Great Social Media Idea: Engaging Parents

You know, it's funny... for all the bells and whistles of social media, the videos and vines and contests and content... it can be easy to forget the fact that, in the end, social media is at its core about community. OK - maybe that's not exactly true for everyone, but it's definitely the case for those of us lucky enough to manage social media in higher ed.

Which is why I love this really sweet and (bonus points for all the readers!) easily replicated post from Western Washington University, which was sent to me via the suggestion box by Matthew Anderson, whom I consider one of the most thoughtful and insightful people in the #hesm galaxy.

Be sure to click through to the original post and read all the really lovely comments from parents and students. And the timing is pretty much perfect... students have been away from home for a few months now, and the holidays are coming up - family is definitely on the mind.

Take it away, Matthew!

This isn’t what I would call a clever or time-consuming idea, but I love it for its simplicity. I’m a firm believer in the drip, drip, drip value of social media — that our brand image comprises not several major campaigns but rather the culmination of many small interactions and responses with our communities — and this, at least to me, is in line with that.

See what I mean about Matthew being really thoughtful and insightful? I am 100% on board with what he says about the power of the small, regular, everyday community building that can and does mean so much more than one or two big flashy campaigns.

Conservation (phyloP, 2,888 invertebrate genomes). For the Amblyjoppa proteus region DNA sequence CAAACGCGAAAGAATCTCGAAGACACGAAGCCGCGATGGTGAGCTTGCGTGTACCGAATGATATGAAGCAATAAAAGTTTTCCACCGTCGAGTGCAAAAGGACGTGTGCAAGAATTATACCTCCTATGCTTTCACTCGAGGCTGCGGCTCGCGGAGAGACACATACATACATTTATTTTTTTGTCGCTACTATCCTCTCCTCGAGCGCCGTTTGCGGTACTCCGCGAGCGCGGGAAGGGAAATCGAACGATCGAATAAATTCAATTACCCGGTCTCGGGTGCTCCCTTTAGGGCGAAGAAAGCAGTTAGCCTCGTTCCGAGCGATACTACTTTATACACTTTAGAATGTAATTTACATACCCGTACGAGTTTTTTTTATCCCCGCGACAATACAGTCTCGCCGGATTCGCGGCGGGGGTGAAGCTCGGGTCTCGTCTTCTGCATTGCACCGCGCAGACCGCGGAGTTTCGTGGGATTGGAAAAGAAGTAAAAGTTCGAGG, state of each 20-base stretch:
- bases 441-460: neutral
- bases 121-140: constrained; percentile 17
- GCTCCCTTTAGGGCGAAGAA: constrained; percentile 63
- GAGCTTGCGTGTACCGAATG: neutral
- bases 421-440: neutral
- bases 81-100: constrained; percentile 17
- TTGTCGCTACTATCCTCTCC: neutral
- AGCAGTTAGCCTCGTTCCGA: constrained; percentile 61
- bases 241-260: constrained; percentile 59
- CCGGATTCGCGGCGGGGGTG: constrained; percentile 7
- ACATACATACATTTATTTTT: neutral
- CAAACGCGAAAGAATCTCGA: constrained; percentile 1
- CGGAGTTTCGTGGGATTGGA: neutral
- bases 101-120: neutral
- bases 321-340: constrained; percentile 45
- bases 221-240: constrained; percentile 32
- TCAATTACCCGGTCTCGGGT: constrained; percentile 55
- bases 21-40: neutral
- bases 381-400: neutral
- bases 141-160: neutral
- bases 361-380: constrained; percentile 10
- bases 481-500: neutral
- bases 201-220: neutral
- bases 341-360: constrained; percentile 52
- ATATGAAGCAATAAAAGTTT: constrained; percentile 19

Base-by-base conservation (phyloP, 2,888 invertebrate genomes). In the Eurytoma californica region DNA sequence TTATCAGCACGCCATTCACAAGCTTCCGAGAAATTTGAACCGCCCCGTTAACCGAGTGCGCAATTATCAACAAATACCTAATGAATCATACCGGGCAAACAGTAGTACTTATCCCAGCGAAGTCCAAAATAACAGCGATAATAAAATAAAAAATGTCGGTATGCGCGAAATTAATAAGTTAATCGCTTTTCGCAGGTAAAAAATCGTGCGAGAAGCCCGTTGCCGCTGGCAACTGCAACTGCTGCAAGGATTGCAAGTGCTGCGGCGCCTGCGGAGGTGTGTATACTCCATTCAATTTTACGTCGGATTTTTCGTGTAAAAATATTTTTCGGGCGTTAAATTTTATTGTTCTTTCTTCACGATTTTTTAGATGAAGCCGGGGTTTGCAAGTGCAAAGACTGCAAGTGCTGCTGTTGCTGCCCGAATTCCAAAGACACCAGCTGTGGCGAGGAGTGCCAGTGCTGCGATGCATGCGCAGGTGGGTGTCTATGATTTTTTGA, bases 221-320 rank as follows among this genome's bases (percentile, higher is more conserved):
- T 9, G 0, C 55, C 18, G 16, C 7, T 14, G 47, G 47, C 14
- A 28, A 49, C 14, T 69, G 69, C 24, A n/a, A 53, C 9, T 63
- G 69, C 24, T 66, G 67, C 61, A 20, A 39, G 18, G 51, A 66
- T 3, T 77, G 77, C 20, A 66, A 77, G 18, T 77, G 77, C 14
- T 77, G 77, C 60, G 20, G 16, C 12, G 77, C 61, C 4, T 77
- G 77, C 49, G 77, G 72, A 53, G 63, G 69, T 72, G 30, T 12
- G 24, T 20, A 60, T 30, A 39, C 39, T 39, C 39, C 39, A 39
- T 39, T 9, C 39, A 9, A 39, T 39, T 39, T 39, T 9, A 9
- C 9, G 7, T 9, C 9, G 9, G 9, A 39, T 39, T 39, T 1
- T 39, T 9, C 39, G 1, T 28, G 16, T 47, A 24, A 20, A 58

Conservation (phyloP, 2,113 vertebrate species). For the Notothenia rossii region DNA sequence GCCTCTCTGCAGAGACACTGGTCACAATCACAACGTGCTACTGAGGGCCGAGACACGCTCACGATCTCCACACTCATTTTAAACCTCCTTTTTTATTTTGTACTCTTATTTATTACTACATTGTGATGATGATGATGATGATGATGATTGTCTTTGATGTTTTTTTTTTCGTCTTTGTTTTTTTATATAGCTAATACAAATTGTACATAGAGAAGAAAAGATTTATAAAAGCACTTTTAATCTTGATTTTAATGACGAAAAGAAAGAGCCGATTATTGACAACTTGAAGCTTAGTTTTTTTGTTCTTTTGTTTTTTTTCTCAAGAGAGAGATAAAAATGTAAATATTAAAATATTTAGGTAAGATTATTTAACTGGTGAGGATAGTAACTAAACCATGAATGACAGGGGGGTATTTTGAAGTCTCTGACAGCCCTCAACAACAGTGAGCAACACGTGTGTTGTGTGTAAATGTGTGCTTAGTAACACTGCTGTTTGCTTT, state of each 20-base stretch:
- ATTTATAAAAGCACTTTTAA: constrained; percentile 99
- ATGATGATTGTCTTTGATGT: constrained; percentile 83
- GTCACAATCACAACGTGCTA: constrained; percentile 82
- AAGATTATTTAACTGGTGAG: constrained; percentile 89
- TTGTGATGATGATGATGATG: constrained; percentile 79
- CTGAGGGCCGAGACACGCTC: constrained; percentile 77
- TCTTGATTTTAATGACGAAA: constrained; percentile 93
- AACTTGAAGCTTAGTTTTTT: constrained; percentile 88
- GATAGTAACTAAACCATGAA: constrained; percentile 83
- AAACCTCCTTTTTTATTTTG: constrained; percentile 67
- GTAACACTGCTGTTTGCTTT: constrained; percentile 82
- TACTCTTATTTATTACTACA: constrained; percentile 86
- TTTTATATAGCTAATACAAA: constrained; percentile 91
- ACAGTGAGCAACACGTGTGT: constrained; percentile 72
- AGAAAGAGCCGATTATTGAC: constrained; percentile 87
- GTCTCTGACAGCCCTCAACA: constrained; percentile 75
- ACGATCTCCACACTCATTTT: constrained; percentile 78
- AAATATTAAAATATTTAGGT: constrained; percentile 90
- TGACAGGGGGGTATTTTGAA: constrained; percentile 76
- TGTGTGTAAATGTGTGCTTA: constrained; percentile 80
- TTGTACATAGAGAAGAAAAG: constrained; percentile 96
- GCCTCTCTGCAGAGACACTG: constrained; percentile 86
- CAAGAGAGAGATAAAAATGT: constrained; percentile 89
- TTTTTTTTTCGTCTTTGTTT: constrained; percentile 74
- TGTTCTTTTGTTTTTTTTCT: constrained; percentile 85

I think we all know that some of the most "engaged" users of higher ed social media are current parents, and while I'm sure they do appreciate the clever content we all post, at the end of the day what they really care about is the well-being of their children. And what better way to help foster some goodwill among parents - who, remember, help pay all our salaries - than by giving them an opportunity to share some love and support?

Matthew did also pass along a word of caution, which is definitely important to keep in mind if you're thinking about doing something like this.

P.S. I should also point out that there’s potentially a small FERPA quagmire in here, as you’re essentially asking parents to out their kids as students of your school. If that student had a privacy hold, it could be tricky. Probably not legally, but at least humanly (yes, I’m to lazy to look up an actual word that means what I’m trying to say). However, we have only two students with confidential holds, so it’s not a huge worry. The situation might be similar elsewhere.

Great stuff, Matthew and Western Washington!


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